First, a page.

The Jewish Torah has a quaint little story. Once, a judge gave a death penalty to a cobbler. The gentry of the town went to the judge and pleaded for forgiveness on the grounds that there was only one cobbler in town. Consequently, the town would suffer if the cobbler were to be hung.
The judge promptly changed his decision and ordered that a roof-layer should be hung instead because the town had two of them.
The handling of India’s migrant exodus by sealing borders, putting a ban and suspending two officers because such a large number of people gathered at the Anand Vihar ISBT smacks of single-minded expediency bordering on a complete miscarriage of justice.
Somewhere along the line, the Central government forgot that the map is not a jurisdiction. They promulgated a country-wide curfew. A lockdown for stemming the spread of pandemic is different from curfew. The police has been at best benignly inefficient on occasion – including allowing movement of such large numbers to Anand Vihar – but mostly wooden headed and harsh.
Some cops in Madhya Pradesh even decided it would be a wise idea to write on the foreheads of fleeing workers, that they have violated the curfew. Unusual times create a large number of tyrants and oppressors and everyone becomes a judge. I recall Philip Mason, erstwhile British India civil servant and the author of The Men who ruled India. One of his insightful observations was, unbridled power given to a uniformed functionary without checks is the surest recipe for harsh treatment and harassment of the public. But that was a colonial time, democracy should see something better. What we see is a countrywide curfew for the first time and the police are in command.
We suffer from the elitist understanding that if migrant workers move to their native villages, they will spread infection. Perhaps they will, but what is the alternative that was offered to them? What did the establishment and elites contribute when they suffered hunger pangs and were evicted by landlords with the full knowledge that they may suffer from starvation? No thought was given to it. Thereafter, when they were pushed out of rented accommodation, no one credible in the government got up in a press conference and tried to convey through television broadcast that landlords should not evict tenants.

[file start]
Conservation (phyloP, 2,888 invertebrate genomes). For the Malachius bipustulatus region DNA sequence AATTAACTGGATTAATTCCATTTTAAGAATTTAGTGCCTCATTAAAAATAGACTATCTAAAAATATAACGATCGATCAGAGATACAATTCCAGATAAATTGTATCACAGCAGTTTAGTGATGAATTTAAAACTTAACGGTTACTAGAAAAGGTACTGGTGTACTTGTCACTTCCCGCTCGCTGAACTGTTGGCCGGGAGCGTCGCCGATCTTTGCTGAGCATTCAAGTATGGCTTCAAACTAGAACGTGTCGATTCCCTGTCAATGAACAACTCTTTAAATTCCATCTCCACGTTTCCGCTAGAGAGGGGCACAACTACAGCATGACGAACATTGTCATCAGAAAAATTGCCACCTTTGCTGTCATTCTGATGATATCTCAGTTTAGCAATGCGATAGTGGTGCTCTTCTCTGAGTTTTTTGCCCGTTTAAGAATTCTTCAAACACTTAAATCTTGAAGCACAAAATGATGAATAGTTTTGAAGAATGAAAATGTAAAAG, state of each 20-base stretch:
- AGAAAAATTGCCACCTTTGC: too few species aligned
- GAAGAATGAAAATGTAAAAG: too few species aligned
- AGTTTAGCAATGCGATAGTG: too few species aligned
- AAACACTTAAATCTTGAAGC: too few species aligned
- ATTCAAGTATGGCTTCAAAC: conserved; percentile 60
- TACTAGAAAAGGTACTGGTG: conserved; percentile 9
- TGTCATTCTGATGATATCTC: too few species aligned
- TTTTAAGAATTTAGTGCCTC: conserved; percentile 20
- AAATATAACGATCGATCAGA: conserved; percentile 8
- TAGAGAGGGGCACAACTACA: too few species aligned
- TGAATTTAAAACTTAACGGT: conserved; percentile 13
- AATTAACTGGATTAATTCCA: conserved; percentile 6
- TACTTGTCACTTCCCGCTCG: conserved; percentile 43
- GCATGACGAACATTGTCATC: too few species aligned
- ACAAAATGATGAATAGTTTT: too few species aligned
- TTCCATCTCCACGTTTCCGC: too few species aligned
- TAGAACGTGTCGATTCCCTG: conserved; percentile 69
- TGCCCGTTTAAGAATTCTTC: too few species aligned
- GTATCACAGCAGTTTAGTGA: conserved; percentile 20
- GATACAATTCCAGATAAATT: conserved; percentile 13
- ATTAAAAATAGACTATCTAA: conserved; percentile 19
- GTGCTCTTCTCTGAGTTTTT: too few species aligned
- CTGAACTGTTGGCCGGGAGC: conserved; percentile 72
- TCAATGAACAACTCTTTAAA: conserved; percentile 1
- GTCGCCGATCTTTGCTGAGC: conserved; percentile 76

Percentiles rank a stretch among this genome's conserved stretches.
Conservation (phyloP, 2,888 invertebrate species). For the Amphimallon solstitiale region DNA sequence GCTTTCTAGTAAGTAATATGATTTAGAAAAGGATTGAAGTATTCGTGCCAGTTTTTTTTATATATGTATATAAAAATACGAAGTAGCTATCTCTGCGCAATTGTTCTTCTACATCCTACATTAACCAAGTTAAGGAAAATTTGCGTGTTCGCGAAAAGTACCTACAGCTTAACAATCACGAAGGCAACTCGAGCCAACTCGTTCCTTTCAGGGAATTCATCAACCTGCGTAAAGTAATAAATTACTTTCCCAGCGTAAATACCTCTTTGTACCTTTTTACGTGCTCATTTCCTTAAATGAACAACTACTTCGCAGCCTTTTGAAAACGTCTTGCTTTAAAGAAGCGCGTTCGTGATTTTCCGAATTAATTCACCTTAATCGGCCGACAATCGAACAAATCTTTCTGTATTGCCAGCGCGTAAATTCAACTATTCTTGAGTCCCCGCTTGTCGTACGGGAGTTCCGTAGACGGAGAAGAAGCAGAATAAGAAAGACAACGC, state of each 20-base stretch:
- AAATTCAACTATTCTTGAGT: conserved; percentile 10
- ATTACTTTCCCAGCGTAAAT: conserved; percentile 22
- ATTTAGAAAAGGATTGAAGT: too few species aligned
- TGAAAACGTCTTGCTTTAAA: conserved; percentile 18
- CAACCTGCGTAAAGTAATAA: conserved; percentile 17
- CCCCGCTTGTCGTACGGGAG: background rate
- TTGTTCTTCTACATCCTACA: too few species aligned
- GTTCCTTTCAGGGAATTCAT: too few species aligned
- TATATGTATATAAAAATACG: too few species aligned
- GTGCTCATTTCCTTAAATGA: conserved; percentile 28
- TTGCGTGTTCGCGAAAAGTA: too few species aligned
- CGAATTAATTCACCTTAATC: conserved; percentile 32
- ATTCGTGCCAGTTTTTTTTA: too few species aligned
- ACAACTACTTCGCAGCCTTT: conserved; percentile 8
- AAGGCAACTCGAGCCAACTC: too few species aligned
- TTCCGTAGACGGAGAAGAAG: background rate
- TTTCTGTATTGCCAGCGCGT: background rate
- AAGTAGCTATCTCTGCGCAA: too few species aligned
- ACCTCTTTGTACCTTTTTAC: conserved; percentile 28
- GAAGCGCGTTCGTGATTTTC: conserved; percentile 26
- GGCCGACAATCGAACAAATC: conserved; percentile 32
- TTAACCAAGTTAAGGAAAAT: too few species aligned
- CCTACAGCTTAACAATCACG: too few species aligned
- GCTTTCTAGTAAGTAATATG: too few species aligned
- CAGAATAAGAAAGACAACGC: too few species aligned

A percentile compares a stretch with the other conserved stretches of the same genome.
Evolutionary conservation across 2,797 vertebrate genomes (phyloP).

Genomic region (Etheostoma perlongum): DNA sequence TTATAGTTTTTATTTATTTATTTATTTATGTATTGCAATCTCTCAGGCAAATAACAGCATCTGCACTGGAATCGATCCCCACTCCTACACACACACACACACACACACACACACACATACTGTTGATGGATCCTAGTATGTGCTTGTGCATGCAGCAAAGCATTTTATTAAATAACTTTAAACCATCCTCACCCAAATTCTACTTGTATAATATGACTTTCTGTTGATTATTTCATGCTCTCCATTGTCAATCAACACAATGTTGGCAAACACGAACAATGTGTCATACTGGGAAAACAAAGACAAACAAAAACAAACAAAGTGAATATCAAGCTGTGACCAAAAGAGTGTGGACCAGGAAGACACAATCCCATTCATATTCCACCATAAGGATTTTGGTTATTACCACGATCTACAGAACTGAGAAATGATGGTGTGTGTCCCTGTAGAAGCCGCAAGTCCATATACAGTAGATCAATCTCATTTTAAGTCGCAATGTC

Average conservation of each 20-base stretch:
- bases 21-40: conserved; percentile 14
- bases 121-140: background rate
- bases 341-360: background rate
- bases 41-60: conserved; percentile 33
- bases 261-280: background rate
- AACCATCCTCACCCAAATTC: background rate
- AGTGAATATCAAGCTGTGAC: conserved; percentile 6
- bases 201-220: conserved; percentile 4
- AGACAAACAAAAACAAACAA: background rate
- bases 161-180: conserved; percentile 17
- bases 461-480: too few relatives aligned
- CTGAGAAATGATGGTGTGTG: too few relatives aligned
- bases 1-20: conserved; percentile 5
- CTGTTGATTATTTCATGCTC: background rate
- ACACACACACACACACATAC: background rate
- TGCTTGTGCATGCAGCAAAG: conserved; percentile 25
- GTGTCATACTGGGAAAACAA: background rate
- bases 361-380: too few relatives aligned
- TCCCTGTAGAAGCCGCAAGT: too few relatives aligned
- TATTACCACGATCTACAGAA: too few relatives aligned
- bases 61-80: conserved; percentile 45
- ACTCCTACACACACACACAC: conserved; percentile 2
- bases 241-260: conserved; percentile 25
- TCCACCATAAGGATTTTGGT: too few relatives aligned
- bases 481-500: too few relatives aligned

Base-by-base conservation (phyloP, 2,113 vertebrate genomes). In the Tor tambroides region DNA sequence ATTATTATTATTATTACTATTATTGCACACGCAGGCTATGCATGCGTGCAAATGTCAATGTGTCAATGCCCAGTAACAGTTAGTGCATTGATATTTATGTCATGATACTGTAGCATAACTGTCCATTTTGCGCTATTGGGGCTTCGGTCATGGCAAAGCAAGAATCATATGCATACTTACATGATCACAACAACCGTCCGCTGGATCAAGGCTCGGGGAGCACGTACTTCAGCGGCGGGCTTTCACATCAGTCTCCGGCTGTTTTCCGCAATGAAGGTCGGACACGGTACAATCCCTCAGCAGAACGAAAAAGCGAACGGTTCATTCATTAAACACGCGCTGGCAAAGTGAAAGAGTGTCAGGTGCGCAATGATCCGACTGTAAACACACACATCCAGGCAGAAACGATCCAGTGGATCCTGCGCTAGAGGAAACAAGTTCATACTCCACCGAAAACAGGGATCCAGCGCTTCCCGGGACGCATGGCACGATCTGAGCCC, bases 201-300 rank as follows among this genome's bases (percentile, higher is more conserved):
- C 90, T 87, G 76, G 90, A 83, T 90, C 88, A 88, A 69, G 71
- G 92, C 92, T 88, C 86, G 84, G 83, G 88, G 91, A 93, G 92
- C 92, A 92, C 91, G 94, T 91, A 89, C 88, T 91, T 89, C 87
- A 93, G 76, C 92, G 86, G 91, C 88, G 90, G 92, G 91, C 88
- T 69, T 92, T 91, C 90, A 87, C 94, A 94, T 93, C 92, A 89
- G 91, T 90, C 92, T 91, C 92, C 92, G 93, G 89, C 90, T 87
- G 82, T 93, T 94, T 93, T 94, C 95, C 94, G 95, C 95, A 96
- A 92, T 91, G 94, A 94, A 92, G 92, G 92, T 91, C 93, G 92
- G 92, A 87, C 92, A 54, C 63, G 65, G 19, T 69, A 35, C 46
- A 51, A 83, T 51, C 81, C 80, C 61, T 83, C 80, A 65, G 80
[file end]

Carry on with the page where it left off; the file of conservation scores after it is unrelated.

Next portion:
It is another matter that if migrant workers and daily-wage labourers had stayed put, they would have been five-to-six-persons in one room – with little or no real social distancing. But the point is that the government order that eventually mandated non-eviction and non-payment of rent looks like the proverbial closing of the stable doors after the horses have bolted.
What makes matters worse, of course, is that without documentation, it is difficult for the government to reach out and provide assistance to migrant labourers. Since the recently announced package does not contain much for them, the only logical way forward for them is to get back home. Now they may be quarantined. But what is state capacity and state’s willingness to use emergency power to correct the wrong or to give them accommodation quickly? Probably none.
Indian state may provide them food packets, may allow them to sleep somewhere with a roof, may provide a symbolic health check up. But it is unlikely to give them requisitioned accommodation, a support system and dignity. Instead their dignity is more likely to be stolen. Certitude and dignity are things any human being requires. Certitude has gone away because of disruption. They are trying to salvage some by going home: some food, a roof and a sympathetic ecosystem. They are without money as they keep on sending remittances home. The Indian state and its administration somehow show a lack of capacity to care and to restitute rights and dignity. But some capacity is shown by intimidating and harassing people.
The country understands the enormous challenge the government is facing. There is no loss of face if the migrants were allowed to go back home. Screening, quarantine and monitoring can be insisted upon. By doing this, not only will their suffering be alleviated but their problem and identity will be recognised and acknowledged. But insisting on their staying back is to avoid recognising and acknowledging their problem and presence.
The clampdown was justified. But if problems have come up, let them not be framed as a conflict between the noble government and the “multiplying swarm”. Let not the government imagine that they are ”God to punish” and not a product of masses’ “infirmity”, as Shakespeare said in his play Coriolonus. Will the government listen and let them go?
Satya Mohanty is Former Secretary to Government Of India.